We designed the new fire station on Saba, commissioned by Rijksvastgoedbedrijf. The station will be built on the airport grounds of Juancho E. Yrausquin Airport. This is to replace the current fire station of the Caribbean Netherlands Fire Brigade (BKCN) in the terminal building at the airport. We have chosen to make the fire station part of the landscape; a structure as a landscape instead of an autonomous building.
Local materials and vegetation
We have designed an energy-efficient building, as part of the modern Caribbean architecture. We also consciously looked at how the construction is done as energy-efficiently as possible. That is why the design includes many local materials, which have been used on Saba for decades. The building consists of a concrete construction, where the aggregate is local and only the cement has to be imported. The facade cladding consists of stones that were harvested during the excavation for the project. A method that has been used on Saba for centuries. By applying local materials and techniques you are not only sustainable in terms of energy, but also economically because a large part of the investment stimulates the local economy.
The roofs will be insulated and covered with the local stone. The water that ends up on the roof will be collected in an (underground) cistern. This is a necessity on Saba because there is no tap water on this location.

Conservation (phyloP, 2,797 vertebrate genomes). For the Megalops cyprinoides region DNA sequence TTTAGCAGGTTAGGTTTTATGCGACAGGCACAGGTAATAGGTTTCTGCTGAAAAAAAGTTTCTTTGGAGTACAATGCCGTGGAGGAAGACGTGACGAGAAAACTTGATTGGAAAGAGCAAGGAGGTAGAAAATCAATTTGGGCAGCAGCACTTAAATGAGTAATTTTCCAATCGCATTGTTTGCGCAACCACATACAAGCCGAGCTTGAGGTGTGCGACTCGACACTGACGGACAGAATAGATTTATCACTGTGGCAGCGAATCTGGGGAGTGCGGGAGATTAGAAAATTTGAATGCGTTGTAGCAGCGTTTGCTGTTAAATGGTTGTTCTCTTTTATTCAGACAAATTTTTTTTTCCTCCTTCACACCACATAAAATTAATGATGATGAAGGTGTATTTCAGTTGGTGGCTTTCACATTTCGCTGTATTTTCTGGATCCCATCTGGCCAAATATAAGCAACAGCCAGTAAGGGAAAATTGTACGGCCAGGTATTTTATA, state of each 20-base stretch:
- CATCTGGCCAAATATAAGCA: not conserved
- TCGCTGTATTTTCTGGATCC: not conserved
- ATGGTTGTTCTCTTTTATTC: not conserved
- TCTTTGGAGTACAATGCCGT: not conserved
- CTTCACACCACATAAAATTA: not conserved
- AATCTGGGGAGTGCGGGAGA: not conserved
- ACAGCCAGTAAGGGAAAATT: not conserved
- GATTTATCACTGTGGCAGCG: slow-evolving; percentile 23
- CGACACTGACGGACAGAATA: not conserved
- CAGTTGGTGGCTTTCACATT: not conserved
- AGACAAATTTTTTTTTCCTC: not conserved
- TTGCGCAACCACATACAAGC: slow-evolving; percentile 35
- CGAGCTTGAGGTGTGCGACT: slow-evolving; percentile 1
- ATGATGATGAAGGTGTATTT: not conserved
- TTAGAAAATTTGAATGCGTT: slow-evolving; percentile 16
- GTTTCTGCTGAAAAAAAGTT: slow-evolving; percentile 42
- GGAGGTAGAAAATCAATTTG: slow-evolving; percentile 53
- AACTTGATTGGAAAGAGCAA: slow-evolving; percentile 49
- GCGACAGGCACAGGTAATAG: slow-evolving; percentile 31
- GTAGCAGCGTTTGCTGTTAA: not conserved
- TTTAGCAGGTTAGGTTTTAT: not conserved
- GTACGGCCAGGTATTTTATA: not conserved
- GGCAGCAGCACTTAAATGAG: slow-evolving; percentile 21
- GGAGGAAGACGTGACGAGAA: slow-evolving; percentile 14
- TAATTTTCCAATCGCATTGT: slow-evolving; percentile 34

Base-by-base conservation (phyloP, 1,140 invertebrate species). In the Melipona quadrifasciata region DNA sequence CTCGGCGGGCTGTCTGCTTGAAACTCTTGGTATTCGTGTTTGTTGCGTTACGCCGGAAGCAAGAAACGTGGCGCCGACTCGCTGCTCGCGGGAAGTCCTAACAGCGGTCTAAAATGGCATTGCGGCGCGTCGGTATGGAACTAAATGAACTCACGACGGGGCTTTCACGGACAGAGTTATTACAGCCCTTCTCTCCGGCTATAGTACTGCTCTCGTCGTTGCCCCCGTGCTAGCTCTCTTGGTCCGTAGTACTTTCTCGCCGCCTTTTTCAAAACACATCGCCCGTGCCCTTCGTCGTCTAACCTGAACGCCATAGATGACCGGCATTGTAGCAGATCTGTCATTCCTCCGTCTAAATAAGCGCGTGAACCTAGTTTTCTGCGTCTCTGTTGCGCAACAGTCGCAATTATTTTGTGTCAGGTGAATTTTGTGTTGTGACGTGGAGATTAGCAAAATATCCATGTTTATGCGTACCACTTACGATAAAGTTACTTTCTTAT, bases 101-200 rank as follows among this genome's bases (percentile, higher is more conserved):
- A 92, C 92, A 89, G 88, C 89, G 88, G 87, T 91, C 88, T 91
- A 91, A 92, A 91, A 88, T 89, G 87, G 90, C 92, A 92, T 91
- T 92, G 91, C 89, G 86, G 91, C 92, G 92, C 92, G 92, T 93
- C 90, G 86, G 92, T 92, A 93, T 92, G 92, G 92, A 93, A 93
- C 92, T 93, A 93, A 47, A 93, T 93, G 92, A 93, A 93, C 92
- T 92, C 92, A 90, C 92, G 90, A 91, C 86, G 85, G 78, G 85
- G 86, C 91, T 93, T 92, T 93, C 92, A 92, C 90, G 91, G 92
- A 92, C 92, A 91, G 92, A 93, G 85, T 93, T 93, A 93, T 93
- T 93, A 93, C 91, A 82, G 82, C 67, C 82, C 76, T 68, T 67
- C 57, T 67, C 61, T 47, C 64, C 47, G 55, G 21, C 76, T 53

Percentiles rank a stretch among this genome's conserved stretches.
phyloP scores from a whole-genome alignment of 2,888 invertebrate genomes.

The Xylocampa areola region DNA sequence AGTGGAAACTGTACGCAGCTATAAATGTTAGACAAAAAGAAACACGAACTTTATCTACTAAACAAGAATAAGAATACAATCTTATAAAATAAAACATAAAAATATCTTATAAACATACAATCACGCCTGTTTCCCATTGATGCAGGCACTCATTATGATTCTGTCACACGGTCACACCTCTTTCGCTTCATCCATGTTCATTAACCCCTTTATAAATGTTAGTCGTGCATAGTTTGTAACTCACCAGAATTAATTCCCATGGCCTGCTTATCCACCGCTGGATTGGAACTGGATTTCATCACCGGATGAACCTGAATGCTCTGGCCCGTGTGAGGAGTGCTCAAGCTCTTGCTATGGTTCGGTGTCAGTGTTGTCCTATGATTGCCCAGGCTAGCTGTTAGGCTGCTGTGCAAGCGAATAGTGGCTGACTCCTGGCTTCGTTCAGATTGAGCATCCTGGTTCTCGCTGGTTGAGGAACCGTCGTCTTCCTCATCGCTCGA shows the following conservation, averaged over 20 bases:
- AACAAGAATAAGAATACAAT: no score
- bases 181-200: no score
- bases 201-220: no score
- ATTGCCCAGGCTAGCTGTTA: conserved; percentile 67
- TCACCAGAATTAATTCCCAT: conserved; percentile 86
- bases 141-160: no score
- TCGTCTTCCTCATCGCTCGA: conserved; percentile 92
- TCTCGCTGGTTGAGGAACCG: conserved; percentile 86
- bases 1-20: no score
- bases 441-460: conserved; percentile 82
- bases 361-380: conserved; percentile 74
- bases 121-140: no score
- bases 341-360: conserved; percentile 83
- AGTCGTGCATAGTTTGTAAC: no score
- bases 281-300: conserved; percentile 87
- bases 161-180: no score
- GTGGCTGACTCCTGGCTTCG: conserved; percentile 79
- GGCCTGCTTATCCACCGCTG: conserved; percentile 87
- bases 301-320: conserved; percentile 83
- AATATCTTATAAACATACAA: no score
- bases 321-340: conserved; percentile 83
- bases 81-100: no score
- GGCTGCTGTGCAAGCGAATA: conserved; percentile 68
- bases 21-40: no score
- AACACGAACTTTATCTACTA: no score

Sun and heat
The heat load on the building is very limited. The south and west sides of the building disappear underground, so the sun cannot heat these facades. The largest openings are in the north facade where there is little or no solar radiation. In addition, the windows have been placed at the back of the facade and the opening has been framed, limiting the amount of sunlight even more. The openings in the east facade have the same frame and the entrance door is one meter, so that the sun exposure is also minimal on this side.
We were experienced with making hurricane proof buildings, especially for utility construction. For example we designed a hurricane resistant school on Sint Maarten.
The fire station in Saba is designed to withstand Category 5 hurricanes. Every building and structure on Saba must be built as hurricane resistant as possible, especially when it comes to facilities for emergency services which must be operational after a hurricane has passed (and even during a hurricane). Making the fire station of reinforced concrete makes it relatively easy to make the main supporting structure hurricane resistant.
Floor plan with different zones
We have divided the map into three zones: de vuile zone, tussenzone en schone zone. There is a clear separation between the zones: de schone zone is for the offices in the station. It is designed so it can be flexibly arranged on a grid of 1,800 mm. De vuile zone is where the activities of the firefighters take place. Here you also find the garage for the fire trucks which have direct access to the paved outside area. This area has sufficient dimensions for maneuvering fire trucks and can be used for exercises.
Brazilian-Spanish artist Sara Ramo was commissioned to produce a commemorative public artwork. The artwork is made of thousands of little objects that will occupy the gaps between the rocks of the top layer of the fire station’s outer wall. The rock wall is representative for the conventional architecture of the island.
The main focus of the artwork is the local community and their shared history. So everyone can contribute a small object. The idea is to create a collection of intimate memories that range from archaeological remains to everyday collectibles. There are several activities organized with different age groups and local organizations to collect or produce small objects embedded with individual meanings. With this approach the community is directly connected of the new building.